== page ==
Ping: RFR: JDK-8205523: Explicit barriers for interpreter
erik.osterlund at oracle.com
Wed Jun 27 11:13:58 UTC 2018
Hi Andrew and Roman,
I am a fan of profile guided optimization. I would definitely not mind
introducing these concepts in the compilers where they are with no doubt
necessary (and we also have the right tools for dealing with this
better). In fact, they already have read/write decorators that could be
used for resolve barriers in our compilers, and can use algorithms to
safely elide barriers where provably correct, so it makes perfect sense
for me to use such concepts there.
I'm just not sure that the interpreter needs to be polluted with this
conceptual overhead, unless there is at least one benchmark that can
show that we are solving an actual problem with this. Remember,
premature optimizations are the root of all evil. In you experience,
have you ever observed a difference in any application or benchmark, due
to the less than handful paths in the interpreter having a slightly
suboptimal barrier being used? If so, I could change my mind.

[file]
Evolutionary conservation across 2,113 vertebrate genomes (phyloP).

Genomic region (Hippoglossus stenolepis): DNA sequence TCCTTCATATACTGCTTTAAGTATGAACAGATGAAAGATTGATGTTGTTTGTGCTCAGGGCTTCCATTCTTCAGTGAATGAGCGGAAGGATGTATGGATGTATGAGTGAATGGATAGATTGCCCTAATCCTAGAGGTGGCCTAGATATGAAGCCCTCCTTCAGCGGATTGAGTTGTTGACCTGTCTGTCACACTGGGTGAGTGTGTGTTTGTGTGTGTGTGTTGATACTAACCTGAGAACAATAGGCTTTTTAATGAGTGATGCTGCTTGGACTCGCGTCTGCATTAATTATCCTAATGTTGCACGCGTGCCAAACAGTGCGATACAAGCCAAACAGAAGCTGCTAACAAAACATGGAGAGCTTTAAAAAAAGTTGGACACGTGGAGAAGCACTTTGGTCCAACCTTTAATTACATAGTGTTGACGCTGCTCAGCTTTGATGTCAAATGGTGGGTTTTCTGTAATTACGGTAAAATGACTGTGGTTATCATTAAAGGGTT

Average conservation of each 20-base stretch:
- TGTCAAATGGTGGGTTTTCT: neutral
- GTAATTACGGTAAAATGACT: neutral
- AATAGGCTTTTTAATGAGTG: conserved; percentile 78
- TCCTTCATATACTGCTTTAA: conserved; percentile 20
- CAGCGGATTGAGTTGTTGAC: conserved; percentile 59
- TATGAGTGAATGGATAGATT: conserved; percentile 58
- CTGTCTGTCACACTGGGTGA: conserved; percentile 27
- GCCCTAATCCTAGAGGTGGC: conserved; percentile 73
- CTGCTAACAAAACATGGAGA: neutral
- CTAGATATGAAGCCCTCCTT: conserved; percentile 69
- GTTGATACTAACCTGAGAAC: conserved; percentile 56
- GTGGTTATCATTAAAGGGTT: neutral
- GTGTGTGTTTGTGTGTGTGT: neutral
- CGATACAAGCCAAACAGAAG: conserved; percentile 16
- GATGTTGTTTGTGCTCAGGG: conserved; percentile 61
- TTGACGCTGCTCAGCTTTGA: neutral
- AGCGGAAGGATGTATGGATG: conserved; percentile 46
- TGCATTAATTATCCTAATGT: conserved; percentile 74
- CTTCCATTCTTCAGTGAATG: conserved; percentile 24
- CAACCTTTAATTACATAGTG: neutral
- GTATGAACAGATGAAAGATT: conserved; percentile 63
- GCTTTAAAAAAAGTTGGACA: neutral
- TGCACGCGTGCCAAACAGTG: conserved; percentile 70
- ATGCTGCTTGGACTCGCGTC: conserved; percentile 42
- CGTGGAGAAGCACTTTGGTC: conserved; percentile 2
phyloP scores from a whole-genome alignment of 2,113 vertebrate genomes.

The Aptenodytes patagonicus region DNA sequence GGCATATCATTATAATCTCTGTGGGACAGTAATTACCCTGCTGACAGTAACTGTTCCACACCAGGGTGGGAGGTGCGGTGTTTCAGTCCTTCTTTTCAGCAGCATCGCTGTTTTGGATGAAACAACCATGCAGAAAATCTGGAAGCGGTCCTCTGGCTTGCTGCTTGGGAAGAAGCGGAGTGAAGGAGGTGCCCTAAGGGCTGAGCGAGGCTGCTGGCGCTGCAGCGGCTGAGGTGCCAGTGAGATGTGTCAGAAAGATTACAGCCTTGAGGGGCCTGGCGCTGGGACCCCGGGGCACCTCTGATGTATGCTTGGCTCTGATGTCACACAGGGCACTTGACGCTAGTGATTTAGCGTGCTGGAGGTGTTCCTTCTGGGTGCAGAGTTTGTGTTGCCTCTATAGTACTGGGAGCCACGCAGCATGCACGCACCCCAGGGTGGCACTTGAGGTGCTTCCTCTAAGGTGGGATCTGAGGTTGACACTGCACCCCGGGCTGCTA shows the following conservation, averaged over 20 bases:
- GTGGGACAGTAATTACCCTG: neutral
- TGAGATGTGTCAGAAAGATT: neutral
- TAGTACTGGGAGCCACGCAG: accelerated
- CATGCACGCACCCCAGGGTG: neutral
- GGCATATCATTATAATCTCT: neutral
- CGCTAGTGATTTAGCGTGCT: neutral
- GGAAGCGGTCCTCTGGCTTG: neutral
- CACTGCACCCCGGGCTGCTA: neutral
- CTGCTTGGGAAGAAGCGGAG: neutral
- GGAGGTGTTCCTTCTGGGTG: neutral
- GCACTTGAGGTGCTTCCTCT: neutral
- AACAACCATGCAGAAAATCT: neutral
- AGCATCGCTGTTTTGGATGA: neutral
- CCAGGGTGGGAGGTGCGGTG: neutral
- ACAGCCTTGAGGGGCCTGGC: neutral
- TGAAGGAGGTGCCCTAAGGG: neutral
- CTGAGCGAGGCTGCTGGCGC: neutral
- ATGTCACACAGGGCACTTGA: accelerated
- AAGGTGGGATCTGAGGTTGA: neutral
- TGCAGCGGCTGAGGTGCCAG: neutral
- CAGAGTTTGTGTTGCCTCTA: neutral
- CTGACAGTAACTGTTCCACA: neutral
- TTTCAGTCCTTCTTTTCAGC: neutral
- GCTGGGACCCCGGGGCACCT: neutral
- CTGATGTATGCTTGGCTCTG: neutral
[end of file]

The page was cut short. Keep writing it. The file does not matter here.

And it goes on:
On 2018-06-27 12:44, Andrew Haley wrote:
> On 06/27/2018 11:42 AM, Roman Kennke wrote:
>> It should be noted that normal loads and stores are already covered
>> by the Access API, and we emit the correct read- and write
>> barriers. This is about a few places that don't easily fit that
>> model and still require barriers. That is monitor enter/exit (need
>> WBs anyway) and a few intrinsics, in the interpreter only
>> CRC32. This requires an RB on the buffer array. Yeah, it's probably
>> OK to emit WB there too. If it's really hot, it'd be compiled by C1
>> or C2.
> Right, but as you correctly note we'll have exactly the same
> discussion about C1, with the same points made.
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